Tag Archives: WikiLeaks

Seth Rich, the DNC, and WikiLeaks: The Plot Thickens

WikiLeaks Retweet of Seth Rich Story
WikiLeaks Retweet of Fox News’s Seth Rich Story

According to the District of Columbia’s Metropolitan Police Department, the nation’s capital reported 135 homicides last year. One of those homicides, the killing of Democratic National Committee staffer Seth Rich on July 10, 2016, continues to make news ten months later.

Who killed Seth Rich, and why? We may never know for sure. On the other hand, a significant piece of the puzzle may have just fallen into place.

Fox News, citing a federal investigator as source, reports that Rich may well — as long rumored — have been the source of DNC emails published by WikiLeaks, less than two weeks after he was shot twice in the back during a robbery in which, curiously, nothing was apparently taken from him.

That email release, which revealed an internal DNC conspiracy to ensure the nomination of Hillary Clinton for president at the expense of her opponent, Bernie Sanders, wounded Clinton’s campaign and cost US Representative Debbie Wasserman Schultz her position as DNC chair.

The federal source, as well as an investigator hired by the Rich family (former DC homicide detective Rod Wheeler), claims that Rich communicated with (now deceased) WikiLeaks director Gavin MacFadyen.

WikiLeaks founder/director Julian Assange, in line with the organization’s policy against outing sources, has resolutely declined to confirm or deny Rich as the DNC leaker. On the other hand, WikiLeaks did put up reward money for information leading to the arrest and conviction of his killer or killers — and retweeted, without comment, the Fox News story referenced above.

For every action, there’s an equal and opposite reaction. In the case of Bill and Hillary Clinton, the right-wing conspiracy theory project of putting every fatal heart attack and accidental traffic death in America on a constantly updated, Internet-circulated “Clinton Body Count” list tends to make the rest of us cautious about just assuming skulduggery on the part of the Clintons and their associates in any given instance.

Still, it can’t be denied that Hillary Clinton has, as what her husband called his “co-president,” as a US Senator, and as US Secretary of State, proven herself to have both a sense of political entitlement and a distinctly murderous bent. If you doubt this, watch the CBS News video of her giggling “we came, we saw, he died” response to the killing of Libyan dictator Muammar Gaddafi. Clinton’s publicly flaunted attitudes lend credibility to claims, admittedly listed as “unproven” (not necessarily “false”) by pro-Clinton site Snopes.com, that as Secretary of State she once seriously proposed the assassination of none other than Julian Assange: “Can’t we just drone this guy?”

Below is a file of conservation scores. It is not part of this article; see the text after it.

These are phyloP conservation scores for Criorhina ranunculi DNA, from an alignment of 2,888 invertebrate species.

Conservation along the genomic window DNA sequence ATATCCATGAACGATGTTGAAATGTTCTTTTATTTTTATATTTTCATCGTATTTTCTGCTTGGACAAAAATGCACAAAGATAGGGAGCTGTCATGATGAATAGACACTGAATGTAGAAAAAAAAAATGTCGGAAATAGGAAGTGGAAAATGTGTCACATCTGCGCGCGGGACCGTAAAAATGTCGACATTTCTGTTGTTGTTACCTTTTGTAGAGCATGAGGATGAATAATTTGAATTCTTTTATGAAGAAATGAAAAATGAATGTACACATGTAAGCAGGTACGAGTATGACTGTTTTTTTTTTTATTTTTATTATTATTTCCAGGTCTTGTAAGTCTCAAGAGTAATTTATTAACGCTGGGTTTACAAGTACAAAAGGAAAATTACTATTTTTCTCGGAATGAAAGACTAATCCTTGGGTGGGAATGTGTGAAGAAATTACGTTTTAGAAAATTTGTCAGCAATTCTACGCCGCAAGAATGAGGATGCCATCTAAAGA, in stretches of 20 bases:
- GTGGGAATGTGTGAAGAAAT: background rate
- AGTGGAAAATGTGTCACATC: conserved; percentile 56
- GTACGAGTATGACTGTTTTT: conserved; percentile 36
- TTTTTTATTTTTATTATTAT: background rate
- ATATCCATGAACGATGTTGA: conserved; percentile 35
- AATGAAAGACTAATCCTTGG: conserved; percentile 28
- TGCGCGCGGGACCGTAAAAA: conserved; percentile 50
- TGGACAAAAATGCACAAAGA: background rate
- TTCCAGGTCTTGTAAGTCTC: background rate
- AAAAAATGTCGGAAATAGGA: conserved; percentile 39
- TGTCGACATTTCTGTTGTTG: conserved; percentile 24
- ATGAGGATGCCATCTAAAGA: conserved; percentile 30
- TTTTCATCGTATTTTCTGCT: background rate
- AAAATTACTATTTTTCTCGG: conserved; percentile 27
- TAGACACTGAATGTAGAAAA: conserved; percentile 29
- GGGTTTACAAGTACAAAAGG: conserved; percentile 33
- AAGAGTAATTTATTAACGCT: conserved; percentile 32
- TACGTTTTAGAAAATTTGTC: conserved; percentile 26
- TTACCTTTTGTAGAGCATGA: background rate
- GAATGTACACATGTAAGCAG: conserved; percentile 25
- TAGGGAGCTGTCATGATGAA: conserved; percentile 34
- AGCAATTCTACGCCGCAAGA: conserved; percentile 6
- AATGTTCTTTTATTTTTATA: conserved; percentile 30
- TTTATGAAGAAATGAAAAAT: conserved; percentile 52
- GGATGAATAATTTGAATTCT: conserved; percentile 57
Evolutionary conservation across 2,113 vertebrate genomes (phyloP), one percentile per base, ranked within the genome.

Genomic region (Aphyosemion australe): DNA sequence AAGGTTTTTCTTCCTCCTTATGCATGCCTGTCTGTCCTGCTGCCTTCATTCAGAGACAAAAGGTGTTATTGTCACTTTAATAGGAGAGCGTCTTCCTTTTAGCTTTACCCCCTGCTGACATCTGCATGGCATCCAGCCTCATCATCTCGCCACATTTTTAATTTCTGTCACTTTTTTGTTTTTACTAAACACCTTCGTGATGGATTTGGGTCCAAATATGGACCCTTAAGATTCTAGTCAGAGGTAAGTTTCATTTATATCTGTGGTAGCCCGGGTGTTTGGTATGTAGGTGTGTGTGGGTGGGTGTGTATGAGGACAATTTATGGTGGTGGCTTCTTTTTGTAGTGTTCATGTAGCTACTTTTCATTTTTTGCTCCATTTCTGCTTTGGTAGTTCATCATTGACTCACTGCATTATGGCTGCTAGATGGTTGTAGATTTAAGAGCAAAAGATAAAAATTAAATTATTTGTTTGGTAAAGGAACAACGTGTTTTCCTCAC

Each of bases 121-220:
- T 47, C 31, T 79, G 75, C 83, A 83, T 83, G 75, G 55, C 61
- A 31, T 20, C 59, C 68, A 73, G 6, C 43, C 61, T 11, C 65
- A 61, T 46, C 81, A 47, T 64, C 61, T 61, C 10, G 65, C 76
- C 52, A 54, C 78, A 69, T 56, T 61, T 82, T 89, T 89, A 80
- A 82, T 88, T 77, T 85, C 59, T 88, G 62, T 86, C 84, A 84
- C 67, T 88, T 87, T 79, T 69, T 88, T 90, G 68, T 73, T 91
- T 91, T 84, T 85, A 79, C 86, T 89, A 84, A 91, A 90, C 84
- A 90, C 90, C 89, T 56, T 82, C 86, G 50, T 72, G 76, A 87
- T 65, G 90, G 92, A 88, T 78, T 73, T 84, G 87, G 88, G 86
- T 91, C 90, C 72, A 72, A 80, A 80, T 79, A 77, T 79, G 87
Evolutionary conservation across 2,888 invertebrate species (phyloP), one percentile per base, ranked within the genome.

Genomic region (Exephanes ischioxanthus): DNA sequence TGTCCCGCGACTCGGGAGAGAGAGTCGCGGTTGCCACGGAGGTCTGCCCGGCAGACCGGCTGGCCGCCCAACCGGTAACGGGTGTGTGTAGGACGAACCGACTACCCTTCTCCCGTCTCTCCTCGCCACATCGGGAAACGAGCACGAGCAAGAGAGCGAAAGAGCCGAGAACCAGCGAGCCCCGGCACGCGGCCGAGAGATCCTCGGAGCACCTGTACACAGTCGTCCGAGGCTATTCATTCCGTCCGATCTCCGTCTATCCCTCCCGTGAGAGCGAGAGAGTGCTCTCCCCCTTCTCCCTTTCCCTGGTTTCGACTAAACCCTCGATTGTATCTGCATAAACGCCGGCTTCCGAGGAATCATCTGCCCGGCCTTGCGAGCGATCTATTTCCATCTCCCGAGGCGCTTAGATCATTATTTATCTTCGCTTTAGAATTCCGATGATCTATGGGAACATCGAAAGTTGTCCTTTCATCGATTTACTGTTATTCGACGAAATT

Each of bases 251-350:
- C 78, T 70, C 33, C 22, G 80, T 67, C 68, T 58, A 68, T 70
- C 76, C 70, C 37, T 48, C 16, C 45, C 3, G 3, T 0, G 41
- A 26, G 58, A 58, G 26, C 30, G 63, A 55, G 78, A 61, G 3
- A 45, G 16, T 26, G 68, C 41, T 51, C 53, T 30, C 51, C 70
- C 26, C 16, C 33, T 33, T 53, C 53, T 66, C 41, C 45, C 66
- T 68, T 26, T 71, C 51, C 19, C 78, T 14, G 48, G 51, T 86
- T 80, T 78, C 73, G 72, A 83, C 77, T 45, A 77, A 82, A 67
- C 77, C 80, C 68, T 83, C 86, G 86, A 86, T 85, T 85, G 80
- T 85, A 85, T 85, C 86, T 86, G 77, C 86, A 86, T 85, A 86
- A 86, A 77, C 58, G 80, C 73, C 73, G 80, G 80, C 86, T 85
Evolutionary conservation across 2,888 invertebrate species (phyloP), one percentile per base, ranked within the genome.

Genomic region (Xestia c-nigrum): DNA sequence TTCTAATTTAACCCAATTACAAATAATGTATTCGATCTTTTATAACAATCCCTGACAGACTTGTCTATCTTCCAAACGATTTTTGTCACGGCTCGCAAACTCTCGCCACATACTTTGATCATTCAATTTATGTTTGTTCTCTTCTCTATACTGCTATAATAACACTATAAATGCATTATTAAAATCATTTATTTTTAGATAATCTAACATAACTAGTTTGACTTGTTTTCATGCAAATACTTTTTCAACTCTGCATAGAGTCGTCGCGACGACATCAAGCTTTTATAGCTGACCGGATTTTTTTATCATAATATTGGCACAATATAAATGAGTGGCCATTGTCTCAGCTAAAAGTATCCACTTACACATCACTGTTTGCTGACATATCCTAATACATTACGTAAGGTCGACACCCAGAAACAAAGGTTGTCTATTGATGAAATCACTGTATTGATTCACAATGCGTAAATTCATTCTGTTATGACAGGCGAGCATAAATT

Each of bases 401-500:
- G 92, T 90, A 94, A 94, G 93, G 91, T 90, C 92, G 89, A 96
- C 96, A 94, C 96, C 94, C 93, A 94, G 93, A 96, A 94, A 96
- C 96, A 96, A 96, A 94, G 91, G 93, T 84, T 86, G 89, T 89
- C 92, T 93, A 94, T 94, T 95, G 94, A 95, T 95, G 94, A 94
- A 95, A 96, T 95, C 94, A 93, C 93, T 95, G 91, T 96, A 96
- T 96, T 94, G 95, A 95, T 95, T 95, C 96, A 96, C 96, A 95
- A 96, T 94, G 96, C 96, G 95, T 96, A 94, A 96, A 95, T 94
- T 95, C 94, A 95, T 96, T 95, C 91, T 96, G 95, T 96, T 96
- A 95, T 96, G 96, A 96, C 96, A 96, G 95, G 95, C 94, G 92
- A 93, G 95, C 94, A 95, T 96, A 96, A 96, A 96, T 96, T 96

Is it really that far-fetched to hypothesize that Clinton, or officials in her campaign or party — many of whom are accustomed to exercising power of life and death in when actually in office — wouldn’t quail from likewise killing in pursuit of their political interests? The DNC leak (and therefore the DNC leaker) arguably cost Clinton more than the 80,000 votes or so by which she lost the 2016 presidential election.

As the straight news types like to say: Developing.

Thomas L. Knapp (Twitter: @thomaslknapp) is director and senior news analyst at the William Lloyd Garrison Center for Libertarian Advocacy Journalism (thegarrisoncenter.org). He lives and works in north central Florida.

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Pompeo vs. WikiLeaks: It’s No Contest

English: A van that purports to be the 'WikiLe...
English: A van that [falsely] purports to be the ‘WikiLeaks Top Secret Information Collection Unit’ parked at the protest event Occupy Wall Street in New York. (Photo credit: Wikipedia)
Last July, while stumping for then-candidate, now-president Donald Trump, US Representative Mike Pompeo (R-KS) gleefully referenced nearly 20,000 Democratic National Committee emails released by the transparency/disclosure journalists at Wikileaks. “Need further proof that the fix was in from Pres. Obama on down?” Pompeo tweeted. The emails showed that DNC officials had worked overtime to rig their party’s primaries for eventual nominee Hillary Clinton and against challenger Bernie Sanders.

What a difference nine months makes! On April 13, Pompeo — now in charge at the Central Intelligence Agency — used the bully pulpit of his first public speech in his new job to call out his old ally as “a nonstate hostile intelligence service often abetted by state actors like Russia.”

WikiLeaks says that no, it is not in fact abetted by Vladimir Putin’s regime.